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Republic of the Río Grande and Texas

massacre of their chiefs could be expected to light the torch along the whole western frontier. The Mexican Federalists on the frontier also posed a problem. Consequently, Lamar determined to make a special investigation of conditions on the San Patricio-Victoria-Goliad frontier, and for this purpose he sent Colonel Samuel A. Plummer, a close friend, from Austin as an agent of the government to the southwestern frontier. Plummer was in Victoria at the time of the arrival of Cárdenas. His purpose, declared a correspondent of the Colorado Gazette,[80]  was to raise volunteers "to sweep the country between the Nueces and the Río Grande, catch Córdova, and be ready to cross the Río Grande if Mexico does not acknowledge" the independence of Texas. Actually, there seems to be no justification for concluding, as did the correspondent of the Gazette, that Plummer's ultimate objective was to wring from Mexico a recognition of the independence of Texas. His mission was to recommend measures for the protection of the Republic's frontier and to clean out the banditti. His immediate objective was to get the cooperation of the cowboys, "between whom and the American portion of the Federal army there is a great affinity."[81]  In the meantime, a number of self-constituted companies were formed on the frontier to maintain order or, more often, for the purpose of plundering.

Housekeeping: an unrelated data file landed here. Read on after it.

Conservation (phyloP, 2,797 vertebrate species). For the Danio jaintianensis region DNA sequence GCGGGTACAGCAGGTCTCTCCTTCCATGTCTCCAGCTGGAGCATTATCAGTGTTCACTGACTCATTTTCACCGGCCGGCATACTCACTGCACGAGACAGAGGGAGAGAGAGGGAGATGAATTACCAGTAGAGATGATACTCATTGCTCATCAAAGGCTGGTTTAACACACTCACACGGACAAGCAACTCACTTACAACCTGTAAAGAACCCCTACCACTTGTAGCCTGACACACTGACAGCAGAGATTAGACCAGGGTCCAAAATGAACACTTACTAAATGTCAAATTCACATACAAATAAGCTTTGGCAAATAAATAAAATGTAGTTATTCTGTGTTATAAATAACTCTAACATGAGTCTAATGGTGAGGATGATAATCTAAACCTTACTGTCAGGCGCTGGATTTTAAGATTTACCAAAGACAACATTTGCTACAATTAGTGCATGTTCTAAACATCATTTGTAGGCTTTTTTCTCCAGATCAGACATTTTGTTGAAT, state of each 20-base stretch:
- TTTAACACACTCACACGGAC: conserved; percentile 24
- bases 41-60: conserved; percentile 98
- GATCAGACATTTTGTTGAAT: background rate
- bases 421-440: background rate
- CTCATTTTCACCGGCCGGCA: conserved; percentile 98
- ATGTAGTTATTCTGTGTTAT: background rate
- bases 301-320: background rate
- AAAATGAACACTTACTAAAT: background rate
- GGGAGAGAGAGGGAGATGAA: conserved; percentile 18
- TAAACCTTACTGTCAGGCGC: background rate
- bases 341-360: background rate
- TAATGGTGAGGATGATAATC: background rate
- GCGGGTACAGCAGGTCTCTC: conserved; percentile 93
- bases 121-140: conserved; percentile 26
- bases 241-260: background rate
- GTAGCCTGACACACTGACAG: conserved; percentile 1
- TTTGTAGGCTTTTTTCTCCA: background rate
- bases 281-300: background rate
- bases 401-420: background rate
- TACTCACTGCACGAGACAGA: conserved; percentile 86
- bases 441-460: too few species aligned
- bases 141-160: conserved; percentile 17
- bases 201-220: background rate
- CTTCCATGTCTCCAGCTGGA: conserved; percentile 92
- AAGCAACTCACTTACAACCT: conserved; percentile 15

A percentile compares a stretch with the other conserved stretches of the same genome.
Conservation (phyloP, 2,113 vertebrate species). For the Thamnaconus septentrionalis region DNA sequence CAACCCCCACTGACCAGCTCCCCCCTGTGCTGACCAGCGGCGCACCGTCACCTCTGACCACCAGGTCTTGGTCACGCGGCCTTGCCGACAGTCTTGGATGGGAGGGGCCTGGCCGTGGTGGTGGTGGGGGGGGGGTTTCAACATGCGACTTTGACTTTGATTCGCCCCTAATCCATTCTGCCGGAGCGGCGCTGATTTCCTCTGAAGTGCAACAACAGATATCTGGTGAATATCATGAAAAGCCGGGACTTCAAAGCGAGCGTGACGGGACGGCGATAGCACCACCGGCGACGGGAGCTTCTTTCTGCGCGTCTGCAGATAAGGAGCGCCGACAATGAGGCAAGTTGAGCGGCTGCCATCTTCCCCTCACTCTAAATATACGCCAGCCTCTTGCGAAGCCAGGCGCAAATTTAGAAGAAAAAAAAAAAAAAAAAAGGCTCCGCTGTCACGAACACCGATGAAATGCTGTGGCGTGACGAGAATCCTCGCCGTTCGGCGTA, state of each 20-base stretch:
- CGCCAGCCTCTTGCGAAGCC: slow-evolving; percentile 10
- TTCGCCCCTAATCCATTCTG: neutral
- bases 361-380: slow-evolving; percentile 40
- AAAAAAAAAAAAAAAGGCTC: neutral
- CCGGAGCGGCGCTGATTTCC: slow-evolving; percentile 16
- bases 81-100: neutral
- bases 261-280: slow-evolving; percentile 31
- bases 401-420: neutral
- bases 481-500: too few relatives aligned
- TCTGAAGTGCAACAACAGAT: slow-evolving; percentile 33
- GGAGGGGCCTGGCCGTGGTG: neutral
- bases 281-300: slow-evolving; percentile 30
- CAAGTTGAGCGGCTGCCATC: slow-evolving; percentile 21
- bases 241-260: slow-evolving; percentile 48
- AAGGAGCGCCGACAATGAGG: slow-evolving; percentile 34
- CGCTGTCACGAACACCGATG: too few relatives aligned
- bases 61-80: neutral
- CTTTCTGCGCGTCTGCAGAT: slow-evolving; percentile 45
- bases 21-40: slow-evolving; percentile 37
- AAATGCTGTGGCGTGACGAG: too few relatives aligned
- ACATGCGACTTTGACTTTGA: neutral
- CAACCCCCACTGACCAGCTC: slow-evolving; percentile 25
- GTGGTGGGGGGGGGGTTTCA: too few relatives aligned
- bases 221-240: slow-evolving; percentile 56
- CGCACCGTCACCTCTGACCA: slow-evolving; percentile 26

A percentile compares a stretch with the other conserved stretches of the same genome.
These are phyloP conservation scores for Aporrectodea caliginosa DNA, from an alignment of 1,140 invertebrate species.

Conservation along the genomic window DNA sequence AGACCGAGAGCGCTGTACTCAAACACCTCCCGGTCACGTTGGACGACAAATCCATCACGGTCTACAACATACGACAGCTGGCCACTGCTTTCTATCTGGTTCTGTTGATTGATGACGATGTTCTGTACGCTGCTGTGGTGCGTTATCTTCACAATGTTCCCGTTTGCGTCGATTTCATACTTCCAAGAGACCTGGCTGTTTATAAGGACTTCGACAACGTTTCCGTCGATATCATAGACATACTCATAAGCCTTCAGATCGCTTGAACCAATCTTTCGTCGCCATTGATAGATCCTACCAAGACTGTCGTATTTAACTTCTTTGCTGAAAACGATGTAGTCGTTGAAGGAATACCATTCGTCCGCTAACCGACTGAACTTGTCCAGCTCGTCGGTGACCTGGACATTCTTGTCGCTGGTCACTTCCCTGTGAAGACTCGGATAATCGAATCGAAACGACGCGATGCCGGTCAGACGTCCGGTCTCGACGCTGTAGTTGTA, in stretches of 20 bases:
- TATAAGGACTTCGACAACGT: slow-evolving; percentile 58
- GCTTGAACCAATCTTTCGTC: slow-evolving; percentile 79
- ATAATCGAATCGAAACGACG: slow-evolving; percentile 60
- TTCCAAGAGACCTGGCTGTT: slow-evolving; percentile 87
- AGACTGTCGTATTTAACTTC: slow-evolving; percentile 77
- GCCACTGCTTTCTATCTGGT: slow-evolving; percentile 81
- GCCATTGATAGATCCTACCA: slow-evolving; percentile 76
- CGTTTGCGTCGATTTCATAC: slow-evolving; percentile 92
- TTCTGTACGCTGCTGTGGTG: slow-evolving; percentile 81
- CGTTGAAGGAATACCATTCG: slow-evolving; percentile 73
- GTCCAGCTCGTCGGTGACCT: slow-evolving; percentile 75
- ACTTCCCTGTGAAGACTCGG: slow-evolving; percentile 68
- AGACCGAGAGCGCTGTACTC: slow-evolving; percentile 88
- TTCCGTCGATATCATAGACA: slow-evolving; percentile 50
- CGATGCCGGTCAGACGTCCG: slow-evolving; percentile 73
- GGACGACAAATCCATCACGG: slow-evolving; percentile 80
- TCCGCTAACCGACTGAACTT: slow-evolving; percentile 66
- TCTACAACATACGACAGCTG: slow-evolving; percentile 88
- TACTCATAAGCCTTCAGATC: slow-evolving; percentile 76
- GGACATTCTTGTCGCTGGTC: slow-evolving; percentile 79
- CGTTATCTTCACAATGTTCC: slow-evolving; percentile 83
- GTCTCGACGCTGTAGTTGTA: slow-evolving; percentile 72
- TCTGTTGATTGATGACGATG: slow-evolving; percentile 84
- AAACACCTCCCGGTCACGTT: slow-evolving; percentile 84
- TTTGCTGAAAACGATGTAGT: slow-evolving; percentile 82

Shortly after the arrival of the Federalists on the evening of April 7, a public meeting was called by Plummer at which some 350 persons, including President Cárdenas, assembled at the courthouse, where they were addressed by Colonel Plummer. Plummer explained the "propositions" of the Texas government and "declared his intentions." After he had finished his talk, the meeting was adjourned at the request of Cárdenas until the next evening to permit him to consult with his officers on the question of cooperation with Plummer, whose objectives seemed to coincide with his."

The next day (April 8) a public meeting was held by the citizens of the town, and it was reported Plummer had a satisfactory conference with Cárdenas.[82]  At this meeting it was resolved to give Cár-

Seven Texans were killed and eight wounded. John Henry Brown, History of Texas, from 1685 to 1892, II, 175-177.

80. R. B. T. to the Editor of the Colorado Gazette, Victoria, April 8, 1840, in Colorado Gazette and Advertiser, April 18, 1840.

81. Ibid.

82. Philip Young in his History of Mexico, published in 1847, says that a secret treaty was made between the Federalists and the authorities of Texas at Laredo,

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AFTER SAN JACINTO: The Texas-Mexican Frontier, 1836-1841
Joseph Milton Nance, 1963